The United States is seizing the opportunity of a weakened Vladimir Putin to recruit spies inside Russia, the CIA chief has said.
William Burns, the director of the CIA, said the shame inside Russia over Putin’s regime and its invasion of Ukraine had created a “once in a generation” opening.
Mr Burns made the comments during the annual lecture at the Ditchley Park Foundation in Oxfordshire, a global affairs think tank based in the country house Winston Churchill used as a retreat during World War II.
In his speech, he said the war in Ukraine had been a “strategic failure for Russia” and that Putin had made Russia a “junior partner and colony” of China.
“Disaffection with the war will continue to eat away at Russian leaders,” he said of the spy opportunities that had been created.
“We’re not going to let it go to waste.”
Europe has severed diplomatic and economic ties with Russia since Putin ordered its full-scale invasion in February last year, forcing the Kremlin to become dependent on Iran for supplies of missiles and drones, as well as China for gas sales.
In March, Chinese leader Xi Jinping flew to Moscow and promised to back Putin in Ukraine, a move analysts said showed his determination to challenge the US-led world order.
Mr Burns said that although the immediate danger came from Russia and Putin, the long-term threat to global stability came from China.
“China is the only country with both the intention to reshape the international order and, increasingly, the economic, diplomatic, military and technological might to do so,” he said.
Last week, just before a rebellion by the Wagner mercenary group in Russia, Mr Burns traveled to Kiev to meet senior Ukrainian officials to reassure them of support for Joe Biden, despite some criticism of the slowness of their counteroffensive.
He described the failure of Wagner’s rebellion as an “internal affair” of Russia, but also said that the criticism of the Russian military by Yevgeny Prigozhin, the mercenary leader, “would go on for some time”.
Commentators said US and UK intelligence had restored their reputations, which had been tainted by failures to prepare for the 2003 Iraq war, by correctly predicting Putin’s attack.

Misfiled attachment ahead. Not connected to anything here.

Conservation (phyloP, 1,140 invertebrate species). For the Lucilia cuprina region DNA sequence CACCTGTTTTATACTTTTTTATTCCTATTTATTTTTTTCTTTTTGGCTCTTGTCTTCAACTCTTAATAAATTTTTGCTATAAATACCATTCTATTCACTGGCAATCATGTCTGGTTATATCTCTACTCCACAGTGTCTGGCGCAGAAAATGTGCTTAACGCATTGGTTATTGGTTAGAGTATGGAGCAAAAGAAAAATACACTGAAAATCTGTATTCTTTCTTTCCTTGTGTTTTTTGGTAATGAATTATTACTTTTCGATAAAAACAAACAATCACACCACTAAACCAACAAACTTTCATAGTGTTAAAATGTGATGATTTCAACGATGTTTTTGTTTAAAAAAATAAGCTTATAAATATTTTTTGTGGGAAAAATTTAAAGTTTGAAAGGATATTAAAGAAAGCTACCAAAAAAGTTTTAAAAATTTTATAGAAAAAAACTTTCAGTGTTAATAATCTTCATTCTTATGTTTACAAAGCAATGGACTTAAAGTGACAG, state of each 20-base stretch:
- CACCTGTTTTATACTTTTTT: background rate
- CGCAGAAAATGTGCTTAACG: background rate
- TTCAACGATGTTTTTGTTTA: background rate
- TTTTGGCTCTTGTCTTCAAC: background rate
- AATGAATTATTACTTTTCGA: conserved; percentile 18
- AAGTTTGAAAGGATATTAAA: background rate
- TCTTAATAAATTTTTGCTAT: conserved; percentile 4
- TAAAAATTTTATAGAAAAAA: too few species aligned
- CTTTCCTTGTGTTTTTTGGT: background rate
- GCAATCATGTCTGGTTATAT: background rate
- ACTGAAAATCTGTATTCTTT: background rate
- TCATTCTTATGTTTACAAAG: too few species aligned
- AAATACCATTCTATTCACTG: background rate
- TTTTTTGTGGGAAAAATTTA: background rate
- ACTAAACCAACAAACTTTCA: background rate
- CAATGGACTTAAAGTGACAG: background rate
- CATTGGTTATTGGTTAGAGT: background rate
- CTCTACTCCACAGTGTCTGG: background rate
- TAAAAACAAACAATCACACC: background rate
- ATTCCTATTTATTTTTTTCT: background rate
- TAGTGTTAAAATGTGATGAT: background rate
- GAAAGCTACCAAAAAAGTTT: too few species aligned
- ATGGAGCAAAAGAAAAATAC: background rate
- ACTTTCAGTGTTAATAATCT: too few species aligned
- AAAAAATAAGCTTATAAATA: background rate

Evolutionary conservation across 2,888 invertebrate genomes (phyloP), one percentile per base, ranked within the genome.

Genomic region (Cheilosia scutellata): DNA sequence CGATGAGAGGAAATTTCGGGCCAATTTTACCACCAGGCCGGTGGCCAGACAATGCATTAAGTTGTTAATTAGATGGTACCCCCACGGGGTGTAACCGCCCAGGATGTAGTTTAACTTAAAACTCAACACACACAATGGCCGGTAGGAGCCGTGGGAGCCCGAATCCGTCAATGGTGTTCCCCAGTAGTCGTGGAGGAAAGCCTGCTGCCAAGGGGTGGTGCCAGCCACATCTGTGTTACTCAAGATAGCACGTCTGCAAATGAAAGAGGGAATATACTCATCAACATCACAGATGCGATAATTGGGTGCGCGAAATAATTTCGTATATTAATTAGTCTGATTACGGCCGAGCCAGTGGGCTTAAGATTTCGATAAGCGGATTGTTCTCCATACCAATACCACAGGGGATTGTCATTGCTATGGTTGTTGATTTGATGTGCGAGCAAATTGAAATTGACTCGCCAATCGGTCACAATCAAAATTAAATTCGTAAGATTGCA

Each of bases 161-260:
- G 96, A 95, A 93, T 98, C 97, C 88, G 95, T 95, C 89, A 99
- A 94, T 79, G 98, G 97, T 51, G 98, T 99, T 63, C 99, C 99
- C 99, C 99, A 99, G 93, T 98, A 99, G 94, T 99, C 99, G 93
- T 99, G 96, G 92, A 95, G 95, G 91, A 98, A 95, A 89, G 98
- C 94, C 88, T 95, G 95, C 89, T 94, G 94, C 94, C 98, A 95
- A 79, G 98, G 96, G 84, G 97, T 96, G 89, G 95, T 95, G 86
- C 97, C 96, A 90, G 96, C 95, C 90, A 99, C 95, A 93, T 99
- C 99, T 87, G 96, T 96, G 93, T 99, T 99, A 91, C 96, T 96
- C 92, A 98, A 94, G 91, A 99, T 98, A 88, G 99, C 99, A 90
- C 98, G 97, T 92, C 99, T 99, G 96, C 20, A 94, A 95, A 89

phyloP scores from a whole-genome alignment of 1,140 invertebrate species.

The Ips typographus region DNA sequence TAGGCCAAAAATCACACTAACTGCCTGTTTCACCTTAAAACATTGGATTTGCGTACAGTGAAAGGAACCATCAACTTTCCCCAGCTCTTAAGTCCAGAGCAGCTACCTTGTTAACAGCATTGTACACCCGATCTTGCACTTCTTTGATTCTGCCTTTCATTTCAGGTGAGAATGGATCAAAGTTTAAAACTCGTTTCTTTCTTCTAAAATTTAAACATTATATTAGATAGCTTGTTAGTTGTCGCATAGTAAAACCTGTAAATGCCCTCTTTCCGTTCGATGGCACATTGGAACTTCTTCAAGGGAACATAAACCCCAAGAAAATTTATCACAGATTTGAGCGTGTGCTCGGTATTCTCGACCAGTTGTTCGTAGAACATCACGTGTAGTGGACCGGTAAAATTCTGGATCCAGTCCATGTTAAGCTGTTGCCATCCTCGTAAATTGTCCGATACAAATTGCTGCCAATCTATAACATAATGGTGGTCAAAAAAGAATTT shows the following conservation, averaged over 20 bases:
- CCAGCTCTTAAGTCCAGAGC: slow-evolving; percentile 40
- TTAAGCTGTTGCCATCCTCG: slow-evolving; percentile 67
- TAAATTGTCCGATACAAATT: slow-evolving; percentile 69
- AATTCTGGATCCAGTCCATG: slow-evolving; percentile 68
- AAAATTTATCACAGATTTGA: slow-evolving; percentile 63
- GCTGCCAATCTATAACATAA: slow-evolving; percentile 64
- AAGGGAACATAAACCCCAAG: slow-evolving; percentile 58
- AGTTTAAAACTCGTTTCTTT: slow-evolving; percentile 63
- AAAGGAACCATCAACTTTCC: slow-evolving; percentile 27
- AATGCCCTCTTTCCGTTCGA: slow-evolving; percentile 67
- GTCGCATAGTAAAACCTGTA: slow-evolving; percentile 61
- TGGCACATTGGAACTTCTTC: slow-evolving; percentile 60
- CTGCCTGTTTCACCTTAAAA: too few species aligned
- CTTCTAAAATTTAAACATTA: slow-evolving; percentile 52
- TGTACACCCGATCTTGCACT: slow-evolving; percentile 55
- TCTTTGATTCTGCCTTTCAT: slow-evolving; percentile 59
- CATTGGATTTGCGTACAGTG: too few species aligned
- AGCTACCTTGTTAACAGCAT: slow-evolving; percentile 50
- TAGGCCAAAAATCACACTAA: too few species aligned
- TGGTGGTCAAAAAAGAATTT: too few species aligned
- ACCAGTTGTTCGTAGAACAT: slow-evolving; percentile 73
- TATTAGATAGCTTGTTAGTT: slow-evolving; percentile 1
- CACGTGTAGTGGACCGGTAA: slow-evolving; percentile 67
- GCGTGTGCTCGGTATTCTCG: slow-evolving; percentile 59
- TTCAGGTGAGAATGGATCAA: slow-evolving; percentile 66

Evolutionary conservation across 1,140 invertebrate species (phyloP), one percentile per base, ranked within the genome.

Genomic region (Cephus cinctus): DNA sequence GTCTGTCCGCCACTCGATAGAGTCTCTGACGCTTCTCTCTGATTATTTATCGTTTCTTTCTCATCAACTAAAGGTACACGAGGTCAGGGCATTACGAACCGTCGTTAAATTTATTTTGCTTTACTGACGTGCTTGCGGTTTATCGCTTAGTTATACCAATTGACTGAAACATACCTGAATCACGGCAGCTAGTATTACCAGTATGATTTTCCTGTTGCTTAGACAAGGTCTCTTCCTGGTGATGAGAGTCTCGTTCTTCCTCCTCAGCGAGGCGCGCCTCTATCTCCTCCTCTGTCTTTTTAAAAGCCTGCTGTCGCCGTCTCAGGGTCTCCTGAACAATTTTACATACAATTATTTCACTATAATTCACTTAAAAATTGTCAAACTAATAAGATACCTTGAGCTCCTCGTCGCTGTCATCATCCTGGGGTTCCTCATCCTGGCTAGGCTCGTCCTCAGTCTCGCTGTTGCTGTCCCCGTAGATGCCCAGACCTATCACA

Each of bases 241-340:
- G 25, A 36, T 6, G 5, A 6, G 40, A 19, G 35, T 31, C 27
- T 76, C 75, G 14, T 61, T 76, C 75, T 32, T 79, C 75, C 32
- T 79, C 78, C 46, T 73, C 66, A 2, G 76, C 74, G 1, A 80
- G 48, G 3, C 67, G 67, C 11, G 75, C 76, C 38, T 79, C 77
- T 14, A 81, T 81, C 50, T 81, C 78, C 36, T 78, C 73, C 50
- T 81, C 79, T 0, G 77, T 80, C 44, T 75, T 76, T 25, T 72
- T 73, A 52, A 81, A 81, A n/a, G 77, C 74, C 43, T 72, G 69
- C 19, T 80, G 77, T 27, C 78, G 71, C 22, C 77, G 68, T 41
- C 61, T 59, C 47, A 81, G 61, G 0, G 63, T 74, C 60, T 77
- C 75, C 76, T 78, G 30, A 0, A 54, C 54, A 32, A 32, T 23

Always a dangerous man
Mr Burns also said the occasional wartime declassification of secrets and their release to the media caught Putin wrong.
“It deprived Putin of the false narratives I’ve seen him invent so often in the past, putting him in the awkward and unusual position of being on his back,” he said.
But despite his humiliation in Ukraine and the failures of domestic politics in Russia, Mr Burns said Putin was still a dangerous man who “nurtures great grievances, ambitions and insecurities”.
“The one thing I’ve learned is that it’s a mistake to underestimate Putin’s fixation on controlling Ukraine and his choices,” he said.
Mr Burns, a former US ambassador to Russia and head of the CIA since March 2021, added that a recruiting campaign had been successfully rolled out on social media.
“We recently used social media, our first video post on Telegram in fact, to let brave Russians know how to contact us safely via the Dark Web,” he told the conference.
“We had 2.5 million views in the first week and are very open for business.”
Telegram is by far the most popular Russian language messaging and news app.
It is also seen as a much freer place for Russians to exchange information than the country’s internet, which the Kremlin tightly controls.
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